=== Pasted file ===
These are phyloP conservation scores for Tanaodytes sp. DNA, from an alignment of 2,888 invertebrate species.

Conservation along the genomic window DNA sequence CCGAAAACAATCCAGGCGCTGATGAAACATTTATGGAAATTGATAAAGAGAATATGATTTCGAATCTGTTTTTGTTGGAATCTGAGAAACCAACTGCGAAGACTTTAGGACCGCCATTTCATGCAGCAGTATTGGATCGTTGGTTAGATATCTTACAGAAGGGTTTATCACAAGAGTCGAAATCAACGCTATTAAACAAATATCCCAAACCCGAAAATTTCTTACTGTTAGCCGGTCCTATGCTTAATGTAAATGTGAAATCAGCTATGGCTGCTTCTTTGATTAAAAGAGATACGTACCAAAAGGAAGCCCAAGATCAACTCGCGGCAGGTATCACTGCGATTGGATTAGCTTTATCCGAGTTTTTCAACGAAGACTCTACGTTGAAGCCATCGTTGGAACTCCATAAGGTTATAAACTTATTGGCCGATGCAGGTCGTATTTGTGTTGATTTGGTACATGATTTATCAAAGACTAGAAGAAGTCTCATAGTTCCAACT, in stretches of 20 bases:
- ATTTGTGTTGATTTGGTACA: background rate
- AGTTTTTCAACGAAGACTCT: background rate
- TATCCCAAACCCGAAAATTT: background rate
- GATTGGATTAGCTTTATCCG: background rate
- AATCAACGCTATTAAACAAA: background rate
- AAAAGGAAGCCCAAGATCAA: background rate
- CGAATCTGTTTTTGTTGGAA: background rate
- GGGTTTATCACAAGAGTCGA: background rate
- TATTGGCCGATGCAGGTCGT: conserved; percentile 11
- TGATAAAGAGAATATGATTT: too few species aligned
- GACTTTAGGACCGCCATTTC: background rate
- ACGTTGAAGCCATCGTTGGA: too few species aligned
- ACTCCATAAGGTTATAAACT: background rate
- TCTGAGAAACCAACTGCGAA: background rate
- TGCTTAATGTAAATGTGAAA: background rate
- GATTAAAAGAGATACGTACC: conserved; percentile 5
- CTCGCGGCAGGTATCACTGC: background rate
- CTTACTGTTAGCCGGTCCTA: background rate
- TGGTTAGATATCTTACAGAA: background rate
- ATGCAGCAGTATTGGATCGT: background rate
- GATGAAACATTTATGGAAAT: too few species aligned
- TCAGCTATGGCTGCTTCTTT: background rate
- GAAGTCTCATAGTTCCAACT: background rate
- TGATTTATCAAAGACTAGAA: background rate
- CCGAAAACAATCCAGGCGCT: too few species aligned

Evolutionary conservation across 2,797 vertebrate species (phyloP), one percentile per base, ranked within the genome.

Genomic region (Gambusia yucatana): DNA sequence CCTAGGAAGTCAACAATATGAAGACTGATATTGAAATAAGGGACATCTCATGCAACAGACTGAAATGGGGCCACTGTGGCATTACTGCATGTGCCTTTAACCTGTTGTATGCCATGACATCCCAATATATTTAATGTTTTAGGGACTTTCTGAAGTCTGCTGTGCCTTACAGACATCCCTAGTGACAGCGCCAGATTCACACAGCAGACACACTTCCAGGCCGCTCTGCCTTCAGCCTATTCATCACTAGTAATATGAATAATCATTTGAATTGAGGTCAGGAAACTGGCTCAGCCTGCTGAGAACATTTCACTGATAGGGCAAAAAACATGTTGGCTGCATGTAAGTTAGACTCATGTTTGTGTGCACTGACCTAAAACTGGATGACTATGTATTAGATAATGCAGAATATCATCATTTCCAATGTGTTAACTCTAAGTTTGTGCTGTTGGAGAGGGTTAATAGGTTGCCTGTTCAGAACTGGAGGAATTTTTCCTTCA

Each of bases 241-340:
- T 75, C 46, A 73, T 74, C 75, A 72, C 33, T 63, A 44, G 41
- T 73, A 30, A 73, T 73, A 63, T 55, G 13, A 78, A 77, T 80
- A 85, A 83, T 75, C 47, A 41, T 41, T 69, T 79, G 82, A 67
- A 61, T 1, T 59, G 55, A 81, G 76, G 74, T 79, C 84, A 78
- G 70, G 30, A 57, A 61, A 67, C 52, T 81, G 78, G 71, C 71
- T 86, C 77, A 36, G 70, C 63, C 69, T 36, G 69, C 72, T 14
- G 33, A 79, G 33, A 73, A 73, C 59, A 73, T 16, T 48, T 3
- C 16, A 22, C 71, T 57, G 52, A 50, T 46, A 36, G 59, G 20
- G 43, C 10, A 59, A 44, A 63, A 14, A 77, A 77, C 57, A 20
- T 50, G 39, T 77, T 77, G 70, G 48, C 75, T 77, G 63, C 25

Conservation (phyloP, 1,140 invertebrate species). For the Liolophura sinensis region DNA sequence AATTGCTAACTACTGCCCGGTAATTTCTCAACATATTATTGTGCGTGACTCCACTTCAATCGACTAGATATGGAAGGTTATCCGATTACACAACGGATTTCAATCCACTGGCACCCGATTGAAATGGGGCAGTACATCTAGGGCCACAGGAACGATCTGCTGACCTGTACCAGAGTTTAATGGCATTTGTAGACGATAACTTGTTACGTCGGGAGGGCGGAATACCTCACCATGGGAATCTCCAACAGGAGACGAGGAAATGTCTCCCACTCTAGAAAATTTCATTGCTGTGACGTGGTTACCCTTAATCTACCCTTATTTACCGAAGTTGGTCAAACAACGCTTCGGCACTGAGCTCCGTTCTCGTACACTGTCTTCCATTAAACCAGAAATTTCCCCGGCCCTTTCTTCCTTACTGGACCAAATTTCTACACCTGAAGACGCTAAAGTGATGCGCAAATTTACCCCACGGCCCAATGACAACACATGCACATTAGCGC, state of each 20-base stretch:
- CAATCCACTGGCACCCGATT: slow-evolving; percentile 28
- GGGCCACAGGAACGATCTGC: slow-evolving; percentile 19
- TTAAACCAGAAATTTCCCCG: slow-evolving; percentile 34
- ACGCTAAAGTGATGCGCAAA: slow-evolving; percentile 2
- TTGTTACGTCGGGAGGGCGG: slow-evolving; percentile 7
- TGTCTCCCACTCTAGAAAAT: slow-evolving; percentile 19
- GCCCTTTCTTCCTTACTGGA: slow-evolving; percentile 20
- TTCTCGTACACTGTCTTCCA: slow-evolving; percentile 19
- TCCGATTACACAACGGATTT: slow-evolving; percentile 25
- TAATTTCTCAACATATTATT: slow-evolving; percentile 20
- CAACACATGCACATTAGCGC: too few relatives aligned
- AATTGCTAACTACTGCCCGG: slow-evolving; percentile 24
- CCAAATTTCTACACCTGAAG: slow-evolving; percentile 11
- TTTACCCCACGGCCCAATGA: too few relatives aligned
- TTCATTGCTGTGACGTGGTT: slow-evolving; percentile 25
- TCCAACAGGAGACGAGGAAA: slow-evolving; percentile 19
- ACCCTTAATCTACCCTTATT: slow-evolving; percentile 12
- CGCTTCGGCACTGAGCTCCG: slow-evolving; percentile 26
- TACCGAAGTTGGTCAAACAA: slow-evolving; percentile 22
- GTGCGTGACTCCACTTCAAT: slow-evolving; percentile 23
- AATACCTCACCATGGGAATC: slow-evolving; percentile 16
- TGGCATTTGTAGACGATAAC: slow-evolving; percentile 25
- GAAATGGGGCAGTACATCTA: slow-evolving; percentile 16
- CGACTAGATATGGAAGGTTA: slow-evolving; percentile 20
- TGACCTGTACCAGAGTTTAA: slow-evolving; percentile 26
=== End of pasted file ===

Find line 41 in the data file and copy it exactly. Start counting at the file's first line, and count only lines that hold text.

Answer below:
Conservation (phyloP, 1,140 invertebrate species). For the Liolophura sinensis region DNA sequence AATTGCTAACTACTGCCCGGTAATTTCTCAACATATTATTGTGCGTGACTCCACTTCAATCGACTAGATATGGAAGGTTATCCGATTACACAACGGATTTCAATCCACTGGCACCCGATTGAAATGGGGCAGTACATCTAGGGCCACAGGAACGATCTGCTGACCTGTACCAGAGTTTAATGGCATTTGTAGACGATAACTTGTTACGTCGGGAGGGCGGAATACCTCACCATGGGAATCTCCAACAGGAGACGAGGAAATGTCTCCCACTCTAGAAAATTTCATTGCTGTGACGTGGTTACCCTTAATCTACCCTTATTTACCGAAGTTGGTCAAACAACGCTTCGGCACTGAGCTCCGTTCTCGTACACTGTCTTCCATTAAACCAGAAATTTCCCCGGCCCTTTCTTCCTTACTGGACCAAATTTCTACACCTGAAGACGCTAAAGTGATGCGCAAATTTACCCCACGGCCCAATGACAACACATGCACATTAGCGC, state of each 20-base stretch: